Interview: Space Historian Glen Swanson Talks the Apollo Program

Friday, 19 May 2017 - 1:40PM
Space
NASA
Friday, 19 May 2017 - 1:40PM
Interview: Space Historian Glen Swanson Talks the Apollo Program
Image credit: NASA, YouTube

From Our Friends at The Portalist

Glen Swanson has made a career in space-all while keeping his feet firmly here on Earth. In his former role as a NASA historian at the Johnson Space Center in Houston, Texas, Swanson collected oral histories that highlighted the countless people involved in the Apollo program. Swanson also launched the world's only peer-reviewed journal of space history, Quest; served as a space history consultant for HBO; and curates programs designed to educate and excite the public about the history of space exploration.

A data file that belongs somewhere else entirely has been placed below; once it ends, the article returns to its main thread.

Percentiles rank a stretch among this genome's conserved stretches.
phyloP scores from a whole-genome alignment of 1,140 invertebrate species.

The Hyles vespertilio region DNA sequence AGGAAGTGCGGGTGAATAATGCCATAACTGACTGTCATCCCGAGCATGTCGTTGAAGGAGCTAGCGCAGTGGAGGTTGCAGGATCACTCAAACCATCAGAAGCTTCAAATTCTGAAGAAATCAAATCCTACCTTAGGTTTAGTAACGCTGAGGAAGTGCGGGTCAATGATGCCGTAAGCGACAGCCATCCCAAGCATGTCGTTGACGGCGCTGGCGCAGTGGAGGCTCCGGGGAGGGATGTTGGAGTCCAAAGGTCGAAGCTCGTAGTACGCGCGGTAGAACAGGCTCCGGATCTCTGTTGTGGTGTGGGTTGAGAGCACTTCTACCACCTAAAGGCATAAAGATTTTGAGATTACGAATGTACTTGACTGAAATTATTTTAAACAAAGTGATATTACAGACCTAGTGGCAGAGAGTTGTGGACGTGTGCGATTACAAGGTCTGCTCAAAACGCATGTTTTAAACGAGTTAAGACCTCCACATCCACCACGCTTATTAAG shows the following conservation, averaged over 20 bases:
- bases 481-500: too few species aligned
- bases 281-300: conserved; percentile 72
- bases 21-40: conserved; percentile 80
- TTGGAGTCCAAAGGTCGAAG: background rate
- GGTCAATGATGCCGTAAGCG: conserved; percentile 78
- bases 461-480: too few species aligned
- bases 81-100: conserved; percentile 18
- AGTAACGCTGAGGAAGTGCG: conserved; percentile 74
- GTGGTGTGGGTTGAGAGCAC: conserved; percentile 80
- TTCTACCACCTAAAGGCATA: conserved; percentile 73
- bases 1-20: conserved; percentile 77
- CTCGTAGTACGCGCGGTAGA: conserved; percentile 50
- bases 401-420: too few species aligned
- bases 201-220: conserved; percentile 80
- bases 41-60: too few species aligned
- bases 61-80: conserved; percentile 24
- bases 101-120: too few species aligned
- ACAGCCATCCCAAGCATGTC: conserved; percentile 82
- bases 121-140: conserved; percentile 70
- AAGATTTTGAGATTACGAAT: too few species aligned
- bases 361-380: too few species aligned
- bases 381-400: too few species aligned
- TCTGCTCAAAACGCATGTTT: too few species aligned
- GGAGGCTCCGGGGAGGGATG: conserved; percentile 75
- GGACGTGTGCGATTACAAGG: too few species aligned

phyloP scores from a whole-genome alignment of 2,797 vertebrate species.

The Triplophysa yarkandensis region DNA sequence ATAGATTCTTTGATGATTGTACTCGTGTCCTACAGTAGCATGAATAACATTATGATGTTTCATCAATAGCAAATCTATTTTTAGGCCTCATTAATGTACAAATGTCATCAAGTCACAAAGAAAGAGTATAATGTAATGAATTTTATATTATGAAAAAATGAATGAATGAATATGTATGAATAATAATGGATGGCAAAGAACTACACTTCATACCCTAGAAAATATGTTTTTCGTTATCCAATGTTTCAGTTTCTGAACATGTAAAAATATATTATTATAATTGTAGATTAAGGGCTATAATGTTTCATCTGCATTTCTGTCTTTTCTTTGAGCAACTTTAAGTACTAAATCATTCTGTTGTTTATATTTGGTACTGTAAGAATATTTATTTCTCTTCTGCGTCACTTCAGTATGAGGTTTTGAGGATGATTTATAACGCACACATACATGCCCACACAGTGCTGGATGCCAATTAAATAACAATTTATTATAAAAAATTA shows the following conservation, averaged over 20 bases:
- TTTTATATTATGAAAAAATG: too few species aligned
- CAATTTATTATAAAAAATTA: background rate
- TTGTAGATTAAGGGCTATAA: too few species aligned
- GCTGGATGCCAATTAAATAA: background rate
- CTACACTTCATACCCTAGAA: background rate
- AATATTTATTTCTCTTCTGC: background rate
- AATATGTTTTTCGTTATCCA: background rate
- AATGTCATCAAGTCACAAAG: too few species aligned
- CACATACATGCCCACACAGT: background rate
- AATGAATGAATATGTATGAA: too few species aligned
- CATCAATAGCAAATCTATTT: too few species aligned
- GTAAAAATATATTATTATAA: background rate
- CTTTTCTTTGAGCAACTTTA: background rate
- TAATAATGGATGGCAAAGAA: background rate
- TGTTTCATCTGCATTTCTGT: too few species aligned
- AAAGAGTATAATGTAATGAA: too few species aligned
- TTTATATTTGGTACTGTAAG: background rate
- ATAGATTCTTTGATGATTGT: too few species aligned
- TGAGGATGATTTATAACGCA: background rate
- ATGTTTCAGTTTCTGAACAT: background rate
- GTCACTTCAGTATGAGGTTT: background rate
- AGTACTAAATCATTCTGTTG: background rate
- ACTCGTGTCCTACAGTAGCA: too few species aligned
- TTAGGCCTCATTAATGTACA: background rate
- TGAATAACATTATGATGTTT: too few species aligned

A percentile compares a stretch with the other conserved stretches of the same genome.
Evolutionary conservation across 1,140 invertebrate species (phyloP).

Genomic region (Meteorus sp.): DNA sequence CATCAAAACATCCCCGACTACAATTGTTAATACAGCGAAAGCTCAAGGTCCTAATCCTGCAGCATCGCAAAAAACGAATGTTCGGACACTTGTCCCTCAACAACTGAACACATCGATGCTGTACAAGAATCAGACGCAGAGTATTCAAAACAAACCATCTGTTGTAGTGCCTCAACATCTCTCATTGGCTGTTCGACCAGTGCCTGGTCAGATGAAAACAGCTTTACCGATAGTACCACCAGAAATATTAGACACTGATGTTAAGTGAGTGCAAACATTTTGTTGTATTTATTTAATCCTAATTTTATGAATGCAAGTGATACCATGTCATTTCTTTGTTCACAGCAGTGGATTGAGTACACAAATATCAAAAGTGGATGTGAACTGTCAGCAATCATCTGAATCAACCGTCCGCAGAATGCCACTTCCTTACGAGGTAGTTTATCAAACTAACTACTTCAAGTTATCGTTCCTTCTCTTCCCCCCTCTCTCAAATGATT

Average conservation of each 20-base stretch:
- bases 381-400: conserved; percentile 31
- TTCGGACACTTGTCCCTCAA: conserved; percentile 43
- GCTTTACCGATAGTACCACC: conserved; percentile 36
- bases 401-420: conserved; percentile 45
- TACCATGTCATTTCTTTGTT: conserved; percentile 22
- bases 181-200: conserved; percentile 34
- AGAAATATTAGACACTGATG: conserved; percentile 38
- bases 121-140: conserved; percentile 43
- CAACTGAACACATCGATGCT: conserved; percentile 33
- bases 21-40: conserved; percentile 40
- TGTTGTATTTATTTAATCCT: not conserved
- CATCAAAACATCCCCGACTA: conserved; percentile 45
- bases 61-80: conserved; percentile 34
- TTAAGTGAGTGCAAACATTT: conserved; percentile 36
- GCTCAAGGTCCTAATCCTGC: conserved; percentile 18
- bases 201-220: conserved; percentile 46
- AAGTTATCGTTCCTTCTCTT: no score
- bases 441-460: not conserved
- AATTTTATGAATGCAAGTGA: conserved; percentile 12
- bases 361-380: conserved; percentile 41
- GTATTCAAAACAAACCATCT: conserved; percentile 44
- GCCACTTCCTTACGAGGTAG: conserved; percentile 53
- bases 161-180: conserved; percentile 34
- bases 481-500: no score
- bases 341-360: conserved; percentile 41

Speaking over the phone last week several days following the death of Apollo 17 commander Eugene Cernan, the last man to walk on the Moon, The Portalist talked to Swanson about the untold stories behind the Apollo program-and what the future of NASA looks like. 
 
The Portalist: What was your relationship with Gene Cernan like?
 
Glen Swanson: I wasn't on a first name basis with him, but when I worked with NASA, I was the historian at the John F. Kennedy Space Center in Houston, Texas for four years in about 1988. And one of the things that I did there is, I was involved with an oral history project. They started up a program then to interview a lot of the folks, astronauts as well as the over half a million people that worked at some point in time on the Apollo program.